I think I've finally chipped the dried batter from my hair and scrubbed the fudgy frosting from under my nails. I'm so tired of the cakes. Really. I can't imagine ever wanting another one.
At least until next week.
Overall, the birthdays have gone well. Kitty Cat, on her special day, most wanted scrambled eggs–a delicacy since she can only have them when Fruit Bat is in Pre-K. So we went to Patty's Eggnest, and, of course, despite all the Duncan Hines I'd been sampling and the
eyeballs jellybeans I'd been popping, I felt compelled to order a stack of pancakes. This was right after inhaling a giant turkey sandwich for lunch.
Kitty Cat ate eggs and ate eggs and was flexible and sweet and appreciative of her gifts.
Fruit Bat's birthday started out smoothly, but began to fall apart toward the afternoon. I should say HE began to fall apart. In his defense, this was the first full week in his brand new class. He's busy adjusting. He's busy "taking social risks", which is what his teachers, and J. and I, want. He's tired.
So, I wasn't totally surprised that he screamed like the roof was caving in when we asked him for a brief photo op (a quick pic of him in front of one of the many cakes I'd slaved over). I also wasn't too taken aback when he whined (nay, shrieked), later in the evening, because two of his gifts were intended to be shared with his sister. I was mortified by his greed. But the tantrum itself? Not too shocking.
We ended up confiscating the remainder of his presents and lecturing him mercilessly on gratitude.
The next morning, I made him sign five thank you notes before he could open the presents we'd cruelly seized.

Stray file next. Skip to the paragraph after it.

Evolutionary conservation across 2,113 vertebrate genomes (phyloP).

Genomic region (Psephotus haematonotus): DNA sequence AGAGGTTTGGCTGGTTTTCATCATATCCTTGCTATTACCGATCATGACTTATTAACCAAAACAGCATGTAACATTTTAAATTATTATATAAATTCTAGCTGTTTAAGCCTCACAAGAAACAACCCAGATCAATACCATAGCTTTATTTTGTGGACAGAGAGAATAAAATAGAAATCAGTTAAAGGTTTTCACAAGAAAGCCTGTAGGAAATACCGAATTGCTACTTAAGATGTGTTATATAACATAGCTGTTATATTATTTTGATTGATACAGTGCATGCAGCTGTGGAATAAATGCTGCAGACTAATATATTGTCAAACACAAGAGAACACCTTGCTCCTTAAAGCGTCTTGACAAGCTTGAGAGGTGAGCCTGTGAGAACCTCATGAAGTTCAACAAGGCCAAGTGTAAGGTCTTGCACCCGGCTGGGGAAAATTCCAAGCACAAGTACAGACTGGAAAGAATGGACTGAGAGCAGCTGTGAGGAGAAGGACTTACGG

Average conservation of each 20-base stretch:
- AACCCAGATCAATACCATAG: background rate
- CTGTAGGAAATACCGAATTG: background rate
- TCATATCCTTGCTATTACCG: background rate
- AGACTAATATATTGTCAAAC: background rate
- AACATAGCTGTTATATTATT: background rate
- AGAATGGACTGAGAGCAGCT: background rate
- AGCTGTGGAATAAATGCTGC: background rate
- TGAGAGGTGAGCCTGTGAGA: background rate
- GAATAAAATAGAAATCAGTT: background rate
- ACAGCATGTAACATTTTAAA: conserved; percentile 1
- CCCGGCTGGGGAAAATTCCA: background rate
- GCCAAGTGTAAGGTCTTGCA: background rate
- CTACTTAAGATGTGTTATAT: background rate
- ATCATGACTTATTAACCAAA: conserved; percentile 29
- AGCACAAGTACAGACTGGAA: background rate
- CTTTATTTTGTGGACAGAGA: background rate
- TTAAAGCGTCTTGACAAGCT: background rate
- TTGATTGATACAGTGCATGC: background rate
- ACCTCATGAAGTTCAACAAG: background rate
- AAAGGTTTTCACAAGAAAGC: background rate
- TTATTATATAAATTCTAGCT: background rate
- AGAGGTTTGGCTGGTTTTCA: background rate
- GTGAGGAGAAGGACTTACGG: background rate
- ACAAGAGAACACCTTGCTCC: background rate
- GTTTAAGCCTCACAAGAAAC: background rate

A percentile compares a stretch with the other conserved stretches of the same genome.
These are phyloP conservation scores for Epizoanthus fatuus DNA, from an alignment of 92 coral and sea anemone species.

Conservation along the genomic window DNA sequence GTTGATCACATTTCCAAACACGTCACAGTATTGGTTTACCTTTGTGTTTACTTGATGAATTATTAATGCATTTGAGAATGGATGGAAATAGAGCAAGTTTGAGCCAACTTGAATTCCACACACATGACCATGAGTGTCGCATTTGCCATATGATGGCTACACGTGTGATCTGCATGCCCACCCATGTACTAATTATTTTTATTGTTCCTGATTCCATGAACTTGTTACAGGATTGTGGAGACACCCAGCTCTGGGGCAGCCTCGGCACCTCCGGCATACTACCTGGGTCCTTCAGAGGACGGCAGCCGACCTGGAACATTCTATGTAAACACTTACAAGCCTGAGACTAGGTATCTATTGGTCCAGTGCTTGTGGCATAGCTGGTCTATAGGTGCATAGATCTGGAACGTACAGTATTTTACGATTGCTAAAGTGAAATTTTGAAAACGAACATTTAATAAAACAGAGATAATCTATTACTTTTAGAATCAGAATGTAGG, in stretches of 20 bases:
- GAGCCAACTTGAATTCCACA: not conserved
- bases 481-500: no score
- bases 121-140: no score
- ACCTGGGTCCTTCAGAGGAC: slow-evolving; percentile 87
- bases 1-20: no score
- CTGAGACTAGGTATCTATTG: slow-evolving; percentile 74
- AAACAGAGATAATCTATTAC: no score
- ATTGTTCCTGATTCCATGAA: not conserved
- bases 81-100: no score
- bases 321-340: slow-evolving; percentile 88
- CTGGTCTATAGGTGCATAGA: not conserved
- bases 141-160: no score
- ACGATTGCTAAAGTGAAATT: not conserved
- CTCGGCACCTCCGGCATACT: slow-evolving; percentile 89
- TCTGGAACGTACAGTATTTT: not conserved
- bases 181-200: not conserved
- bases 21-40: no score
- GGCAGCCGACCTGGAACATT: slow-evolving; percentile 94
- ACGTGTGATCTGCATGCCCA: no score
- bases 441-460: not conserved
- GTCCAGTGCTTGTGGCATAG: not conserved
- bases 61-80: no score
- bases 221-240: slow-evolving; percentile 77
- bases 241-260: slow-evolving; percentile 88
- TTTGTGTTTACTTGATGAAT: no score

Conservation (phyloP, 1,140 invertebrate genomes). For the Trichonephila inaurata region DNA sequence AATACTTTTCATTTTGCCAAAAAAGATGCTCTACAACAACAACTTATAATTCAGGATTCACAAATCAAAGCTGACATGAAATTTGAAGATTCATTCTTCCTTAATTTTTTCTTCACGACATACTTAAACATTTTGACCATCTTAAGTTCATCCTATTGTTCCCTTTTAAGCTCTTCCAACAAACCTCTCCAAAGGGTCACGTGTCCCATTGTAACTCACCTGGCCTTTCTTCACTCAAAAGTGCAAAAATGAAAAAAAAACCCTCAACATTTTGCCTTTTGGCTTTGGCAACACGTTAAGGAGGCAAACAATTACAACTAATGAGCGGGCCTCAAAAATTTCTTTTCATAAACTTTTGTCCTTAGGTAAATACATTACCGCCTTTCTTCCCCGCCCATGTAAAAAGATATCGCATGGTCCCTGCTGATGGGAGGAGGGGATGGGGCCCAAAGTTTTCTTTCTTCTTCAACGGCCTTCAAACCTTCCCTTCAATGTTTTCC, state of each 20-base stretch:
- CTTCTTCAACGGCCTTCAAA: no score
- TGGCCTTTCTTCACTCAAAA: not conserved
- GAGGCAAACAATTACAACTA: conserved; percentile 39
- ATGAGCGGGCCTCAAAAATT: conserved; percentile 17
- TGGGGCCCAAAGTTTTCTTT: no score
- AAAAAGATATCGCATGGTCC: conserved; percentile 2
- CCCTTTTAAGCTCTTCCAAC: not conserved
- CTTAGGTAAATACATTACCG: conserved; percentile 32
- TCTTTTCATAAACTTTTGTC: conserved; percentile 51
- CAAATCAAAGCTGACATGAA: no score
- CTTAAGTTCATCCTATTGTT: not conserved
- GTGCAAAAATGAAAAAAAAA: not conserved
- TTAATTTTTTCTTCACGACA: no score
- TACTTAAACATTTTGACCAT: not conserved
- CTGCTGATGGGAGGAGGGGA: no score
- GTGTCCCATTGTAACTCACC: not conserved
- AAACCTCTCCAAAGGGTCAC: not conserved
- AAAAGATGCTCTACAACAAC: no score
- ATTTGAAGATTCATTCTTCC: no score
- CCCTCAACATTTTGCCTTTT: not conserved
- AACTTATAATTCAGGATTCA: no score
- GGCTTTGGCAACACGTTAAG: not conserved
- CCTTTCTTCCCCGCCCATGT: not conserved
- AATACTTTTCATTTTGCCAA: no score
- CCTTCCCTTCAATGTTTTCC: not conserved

For the last 24 hours, I've been cursing the American Birthday Dream. There's SO MUCH. All the gifts and sweets that have pushed our kids' expectations to grander, more decadent plateaus.
I like to think we're fairly modest in our giving. Fruit Bat and Kitty Cat each received two smallish presents from us, a few humble trinkets from our families. And our birthday party tomorrow will consist of four friends. No clowns. No mimes. No bounce house. Not that there's anything wrong with those indulgences. They are just not us.
We'll have some play. Cake (of course). Then a treasure hunt for goody bags.
My relationship with goody bags, as well, is complicated. Bristling. I don't like them. I don't like that, as a kid, we used to get paper cups half filled with M&Ms (and we were satisfied with that. And how old and crotchety do I sound?) and now, if Fruit Bat receives a nifty gifty that is actually a high quality toy rather than a bag filled with a dozen pieces of junk, he feels cheated.
But, still, I partake. Just today I bought several pieces of crap for my child to hand to his best friends tomorrow afternoon.
They will love him for it. And, as long as he's not yelping that I didn't provide sparkly enough swag, I will smile tenderly at his cronies, my heart melty that he has friends as good as these. And we will all feel lucky again.